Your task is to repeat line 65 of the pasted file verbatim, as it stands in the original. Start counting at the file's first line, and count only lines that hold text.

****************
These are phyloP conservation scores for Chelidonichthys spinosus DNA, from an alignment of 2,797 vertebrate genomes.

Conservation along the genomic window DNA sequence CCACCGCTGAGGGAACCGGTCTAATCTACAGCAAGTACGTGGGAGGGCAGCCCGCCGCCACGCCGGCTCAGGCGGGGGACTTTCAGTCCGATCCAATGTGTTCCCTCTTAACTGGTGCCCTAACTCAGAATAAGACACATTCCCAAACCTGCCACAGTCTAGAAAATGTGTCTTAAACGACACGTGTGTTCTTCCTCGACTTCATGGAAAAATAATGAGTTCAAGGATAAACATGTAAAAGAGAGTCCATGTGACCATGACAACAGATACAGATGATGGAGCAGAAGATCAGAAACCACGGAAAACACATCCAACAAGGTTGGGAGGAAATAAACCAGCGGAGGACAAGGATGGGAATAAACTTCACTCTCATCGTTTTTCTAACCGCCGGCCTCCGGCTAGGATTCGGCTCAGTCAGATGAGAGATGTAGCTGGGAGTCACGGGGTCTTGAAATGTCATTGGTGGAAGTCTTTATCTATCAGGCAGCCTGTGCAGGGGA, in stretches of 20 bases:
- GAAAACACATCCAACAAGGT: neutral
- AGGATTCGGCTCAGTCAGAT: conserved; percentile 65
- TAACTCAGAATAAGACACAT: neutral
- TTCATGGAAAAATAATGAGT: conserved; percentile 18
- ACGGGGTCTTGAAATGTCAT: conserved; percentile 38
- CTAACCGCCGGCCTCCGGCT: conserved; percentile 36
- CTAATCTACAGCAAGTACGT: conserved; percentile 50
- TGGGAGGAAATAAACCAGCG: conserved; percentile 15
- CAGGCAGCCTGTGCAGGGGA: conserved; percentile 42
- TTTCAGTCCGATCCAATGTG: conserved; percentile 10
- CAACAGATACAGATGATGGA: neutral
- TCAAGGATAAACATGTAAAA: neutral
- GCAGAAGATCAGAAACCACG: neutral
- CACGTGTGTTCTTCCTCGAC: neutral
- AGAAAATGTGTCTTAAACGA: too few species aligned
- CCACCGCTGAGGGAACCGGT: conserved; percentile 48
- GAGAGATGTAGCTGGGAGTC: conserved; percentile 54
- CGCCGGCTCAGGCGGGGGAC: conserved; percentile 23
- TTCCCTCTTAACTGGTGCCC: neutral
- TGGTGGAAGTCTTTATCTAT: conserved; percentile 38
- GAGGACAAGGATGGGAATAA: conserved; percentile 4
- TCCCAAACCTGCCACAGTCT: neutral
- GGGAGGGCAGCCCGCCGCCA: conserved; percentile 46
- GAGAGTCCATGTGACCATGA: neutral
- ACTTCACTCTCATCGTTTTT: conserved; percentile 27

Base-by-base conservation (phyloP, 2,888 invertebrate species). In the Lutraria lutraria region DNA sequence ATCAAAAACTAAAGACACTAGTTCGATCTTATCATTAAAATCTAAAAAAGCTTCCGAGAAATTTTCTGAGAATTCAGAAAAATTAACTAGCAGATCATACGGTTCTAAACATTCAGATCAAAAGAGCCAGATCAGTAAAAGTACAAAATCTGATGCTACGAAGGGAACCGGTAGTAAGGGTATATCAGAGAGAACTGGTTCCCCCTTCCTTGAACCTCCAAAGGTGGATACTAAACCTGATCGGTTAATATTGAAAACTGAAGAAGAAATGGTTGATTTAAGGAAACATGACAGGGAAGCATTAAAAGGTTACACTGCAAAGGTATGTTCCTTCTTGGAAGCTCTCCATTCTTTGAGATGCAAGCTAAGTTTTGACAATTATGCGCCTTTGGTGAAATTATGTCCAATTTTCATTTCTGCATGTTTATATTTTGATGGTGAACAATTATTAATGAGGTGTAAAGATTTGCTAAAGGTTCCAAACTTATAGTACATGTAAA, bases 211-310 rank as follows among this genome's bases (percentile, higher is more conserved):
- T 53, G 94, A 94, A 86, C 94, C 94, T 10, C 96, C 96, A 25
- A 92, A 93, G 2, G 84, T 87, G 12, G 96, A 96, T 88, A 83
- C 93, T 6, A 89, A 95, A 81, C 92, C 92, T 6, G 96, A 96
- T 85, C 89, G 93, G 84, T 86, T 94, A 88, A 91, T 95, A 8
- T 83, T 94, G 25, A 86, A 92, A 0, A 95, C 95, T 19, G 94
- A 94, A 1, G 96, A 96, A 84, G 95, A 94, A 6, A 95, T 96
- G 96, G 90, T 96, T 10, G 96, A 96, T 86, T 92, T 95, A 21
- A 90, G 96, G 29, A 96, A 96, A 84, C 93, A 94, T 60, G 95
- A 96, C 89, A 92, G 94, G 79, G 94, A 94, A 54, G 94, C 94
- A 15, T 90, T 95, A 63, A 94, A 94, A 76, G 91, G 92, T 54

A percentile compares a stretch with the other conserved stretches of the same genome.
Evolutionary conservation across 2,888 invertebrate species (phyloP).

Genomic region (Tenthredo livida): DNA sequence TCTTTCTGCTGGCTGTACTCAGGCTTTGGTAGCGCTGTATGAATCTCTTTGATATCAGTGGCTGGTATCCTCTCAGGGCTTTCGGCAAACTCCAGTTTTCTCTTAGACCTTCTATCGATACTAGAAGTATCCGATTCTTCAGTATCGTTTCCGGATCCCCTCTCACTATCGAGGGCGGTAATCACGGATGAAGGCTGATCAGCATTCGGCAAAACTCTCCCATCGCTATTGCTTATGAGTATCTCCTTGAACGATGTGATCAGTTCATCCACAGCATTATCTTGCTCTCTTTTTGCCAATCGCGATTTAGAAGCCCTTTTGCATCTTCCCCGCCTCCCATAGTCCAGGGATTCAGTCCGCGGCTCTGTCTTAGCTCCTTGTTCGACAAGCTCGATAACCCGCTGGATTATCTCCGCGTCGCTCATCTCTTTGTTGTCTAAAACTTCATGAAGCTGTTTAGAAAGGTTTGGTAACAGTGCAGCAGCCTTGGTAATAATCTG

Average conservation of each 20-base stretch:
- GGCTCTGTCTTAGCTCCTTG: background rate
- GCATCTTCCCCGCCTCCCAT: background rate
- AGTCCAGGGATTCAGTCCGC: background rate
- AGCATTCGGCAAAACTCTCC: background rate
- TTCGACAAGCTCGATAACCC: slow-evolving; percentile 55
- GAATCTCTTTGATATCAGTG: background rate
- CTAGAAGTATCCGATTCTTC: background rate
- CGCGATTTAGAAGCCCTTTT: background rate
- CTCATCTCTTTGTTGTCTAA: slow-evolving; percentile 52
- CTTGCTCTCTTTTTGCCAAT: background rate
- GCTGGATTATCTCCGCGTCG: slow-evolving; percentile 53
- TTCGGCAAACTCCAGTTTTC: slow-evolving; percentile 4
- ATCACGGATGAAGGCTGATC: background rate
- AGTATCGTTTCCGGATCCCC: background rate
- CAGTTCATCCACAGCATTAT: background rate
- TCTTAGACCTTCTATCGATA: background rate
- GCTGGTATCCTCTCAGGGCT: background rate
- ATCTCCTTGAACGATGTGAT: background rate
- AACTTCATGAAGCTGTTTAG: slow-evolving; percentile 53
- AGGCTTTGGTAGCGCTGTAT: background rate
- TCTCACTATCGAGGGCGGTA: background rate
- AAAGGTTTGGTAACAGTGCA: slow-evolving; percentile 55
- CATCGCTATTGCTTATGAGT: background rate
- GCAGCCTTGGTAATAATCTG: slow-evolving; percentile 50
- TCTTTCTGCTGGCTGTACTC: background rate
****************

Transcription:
- CATCGCTATTGCTTATGAGT: background rate